Soon after SK goes, RK 18 will move in. On the right, just behind SK flowers, you can see she already has. On the other side of RK 18, she has usurped the bed of ACDC 17 so much, that one of her branches extends to the edge of the far side of 17’s tomato cage. Early in this blog, I referred to the occasional plant that is a champion. I regard both RK 18 and RG 11 as examples. The seeds that produced those two plants are destined for greatness.
My work station for tomorrow is set. I walk around and closely inspect the other plants. They were sprayed this morning, thankfully, so a new coating of pathogen protection is building. They will largely be neglected tomorrow until SK is hanging in the cottage.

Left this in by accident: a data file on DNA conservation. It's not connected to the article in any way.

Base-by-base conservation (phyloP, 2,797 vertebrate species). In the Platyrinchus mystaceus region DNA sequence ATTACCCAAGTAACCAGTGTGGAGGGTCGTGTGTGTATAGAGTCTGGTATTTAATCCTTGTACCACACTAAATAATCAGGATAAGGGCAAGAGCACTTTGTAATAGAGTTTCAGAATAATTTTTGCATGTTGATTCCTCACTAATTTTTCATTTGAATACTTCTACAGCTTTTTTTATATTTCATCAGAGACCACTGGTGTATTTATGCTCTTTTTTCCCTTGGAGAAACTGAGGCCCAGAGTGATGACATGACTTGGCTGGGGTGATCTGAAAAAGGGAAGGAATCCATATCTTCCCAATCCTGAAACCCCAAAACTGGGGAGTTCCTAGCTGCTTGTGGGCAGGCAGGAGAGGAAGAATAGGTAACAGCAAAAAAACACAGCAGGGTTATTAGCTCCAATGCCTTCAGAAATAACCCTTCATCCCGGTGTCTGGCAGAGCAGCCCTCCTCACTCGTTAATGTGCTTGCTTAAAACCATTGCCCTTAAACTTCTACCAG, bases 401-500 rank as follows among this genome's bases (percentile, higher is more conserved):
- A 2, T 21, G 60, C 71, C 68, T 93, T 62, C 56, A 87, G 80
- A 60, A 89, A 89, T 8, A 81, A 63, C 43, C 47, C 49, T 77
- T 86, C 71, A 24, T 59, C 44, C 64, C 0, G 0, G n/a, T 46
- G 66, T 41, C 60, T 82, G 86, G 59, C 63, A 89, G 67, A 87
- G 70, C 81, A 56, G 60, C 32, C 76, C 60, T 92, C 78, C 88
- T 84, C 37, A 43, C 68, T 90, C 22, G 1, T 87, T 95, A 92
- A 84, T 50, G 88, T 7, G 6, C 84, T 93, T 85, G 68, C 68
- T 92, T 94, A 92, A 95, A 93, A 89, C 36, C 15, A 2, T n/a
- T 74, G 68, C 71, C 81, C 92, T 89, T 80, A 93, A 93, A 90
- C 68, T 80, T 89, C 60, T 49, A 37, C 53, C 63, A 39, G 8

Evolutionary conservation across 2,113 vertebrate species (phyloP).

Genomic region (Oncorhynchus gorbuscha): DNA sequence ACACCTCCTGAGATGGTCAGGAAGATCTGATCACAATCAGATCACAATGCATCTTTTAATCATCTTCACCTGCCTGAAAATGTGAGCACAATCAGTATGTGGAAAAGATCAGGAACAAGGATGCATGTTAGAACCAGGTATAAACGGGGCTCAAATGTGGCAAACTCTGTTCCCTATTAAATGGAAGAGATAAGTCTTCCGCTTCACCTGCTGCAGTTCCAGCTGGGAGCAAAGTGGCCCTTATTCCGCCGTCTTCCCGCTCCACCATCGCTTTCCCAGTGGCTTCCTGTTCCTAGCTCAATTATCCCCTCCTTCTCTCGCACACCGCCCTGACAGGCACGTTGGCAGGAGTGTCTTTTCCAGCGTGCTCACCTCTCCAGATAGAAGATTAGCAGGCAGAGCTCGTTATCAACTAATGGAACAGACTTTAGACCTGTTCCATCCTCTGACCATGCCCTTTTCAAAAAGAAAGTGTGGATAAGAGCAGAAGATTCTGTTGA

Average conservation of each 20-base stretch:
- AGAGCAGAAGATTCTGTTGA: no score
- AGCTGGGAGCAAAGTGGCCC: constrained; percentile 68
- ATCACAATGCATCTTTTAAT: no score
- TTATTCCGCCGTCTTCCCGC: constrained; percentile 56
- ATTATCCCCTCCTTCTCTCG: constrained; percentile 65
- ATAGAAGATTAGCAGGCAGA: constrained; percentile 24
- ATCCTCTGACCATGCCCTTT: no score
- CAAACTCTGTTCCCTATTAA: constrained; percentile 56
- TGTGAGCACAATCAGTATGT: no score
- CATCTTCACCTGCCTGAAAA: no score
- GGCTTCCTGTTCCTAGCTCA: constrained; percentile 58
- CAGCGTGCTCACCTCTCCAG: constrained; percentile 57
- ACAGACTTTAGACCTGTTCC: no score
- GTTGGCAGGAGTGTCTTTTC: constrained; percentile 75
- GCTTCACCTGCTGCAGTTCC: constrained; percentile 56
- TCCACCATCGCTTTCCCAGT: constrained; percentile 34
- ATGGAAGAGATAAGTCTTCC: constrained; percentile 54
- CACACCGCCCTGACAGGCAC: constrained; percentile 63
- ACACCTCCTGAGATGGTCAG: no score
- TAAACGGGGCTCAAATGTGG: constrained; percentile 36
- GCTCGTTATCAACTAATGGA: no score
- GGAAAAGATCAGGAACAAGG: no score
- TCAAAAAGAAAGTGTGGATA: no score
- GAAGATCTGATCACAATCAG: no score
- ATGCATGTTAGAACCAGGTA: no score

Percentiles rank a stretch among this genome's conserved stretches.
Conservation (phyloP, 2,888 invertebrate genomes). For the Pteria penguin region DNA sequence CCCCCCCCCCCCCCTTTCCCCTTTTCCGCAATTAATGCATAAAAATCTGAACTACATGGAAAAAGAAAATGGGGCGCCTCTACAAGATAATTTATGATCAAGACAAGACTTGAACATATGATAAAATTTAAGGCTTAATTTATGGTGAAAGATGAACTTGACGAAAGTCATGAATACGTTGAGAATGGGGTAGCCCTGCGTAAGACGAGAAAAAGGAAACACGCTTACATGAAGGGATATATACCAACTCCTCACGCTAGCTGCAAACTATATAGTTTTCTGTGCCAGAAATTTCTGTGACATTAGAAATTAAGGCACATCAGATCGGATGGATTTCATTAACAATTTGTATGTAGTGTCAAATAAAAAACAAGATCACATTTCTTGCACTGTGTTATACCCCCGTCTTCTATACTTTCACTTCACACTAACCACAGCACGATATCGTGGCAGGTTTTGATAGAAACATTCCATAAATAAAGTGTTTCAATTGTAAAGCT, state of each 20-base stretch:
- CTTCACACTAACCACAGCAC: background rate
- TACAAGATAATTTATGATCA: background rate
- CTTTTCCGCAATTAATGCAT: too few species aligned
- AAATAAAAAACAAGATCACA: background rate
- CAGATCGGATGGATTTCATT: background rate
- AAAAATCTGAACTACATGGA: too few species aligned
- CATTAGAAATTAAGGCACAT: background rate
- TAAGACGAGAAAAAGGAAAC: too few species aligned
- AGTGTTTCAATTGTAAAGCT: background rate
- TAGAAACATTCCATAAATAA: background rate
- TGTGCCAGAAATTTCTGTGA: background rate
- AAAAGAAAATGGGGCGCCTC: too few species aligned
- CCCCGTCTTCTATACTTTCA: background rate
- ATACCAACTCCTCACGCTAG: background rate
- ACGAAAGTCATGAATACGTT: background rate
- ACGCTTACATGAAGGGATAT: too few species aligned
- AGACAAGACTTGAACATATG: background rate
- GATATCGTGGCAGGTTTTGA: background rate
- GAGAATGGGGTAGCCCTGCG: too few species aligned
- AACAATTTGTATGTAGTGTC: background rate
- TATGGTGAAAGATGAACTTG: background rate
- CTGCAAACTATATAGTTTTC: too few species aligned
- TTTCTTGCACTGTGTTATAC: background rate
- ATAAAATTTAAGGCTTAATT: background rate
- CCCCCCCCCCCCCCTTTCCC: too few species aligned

These flowers, though purple and lovely, are not as large as flowers to come, so the washing tomorrow will be in 5-gallon cans, and not the 20-gallon cans we use for the larger flowers. We don’t have to use quite as much lemon juice and peroxide for this first wash.
As we begin harvest, I walk around the beds, and based on experience, I can eyeball the other plants and start guessing at what kind of yield we’ll have this year. Will we pass our total of 17.1 pounds from last year? I think we might. It will come down to the last plant, that much I’m certain.
So I stand here and stare at my station for tomorrow. What a strange year, and through it all, we’ve finally arrived at the start of the long harvest season. The next six weeks of work beckon. Glad all of you are with me.
Survive and vote. Back with Harvest Begins on Friday.
So long, Shiatsu Kush
54℉ 12.22℃ 97% humidity Harvest morning, 9:05 a.m. This is the final picture taken with 13 plants still in the beds. One down, 12 to go.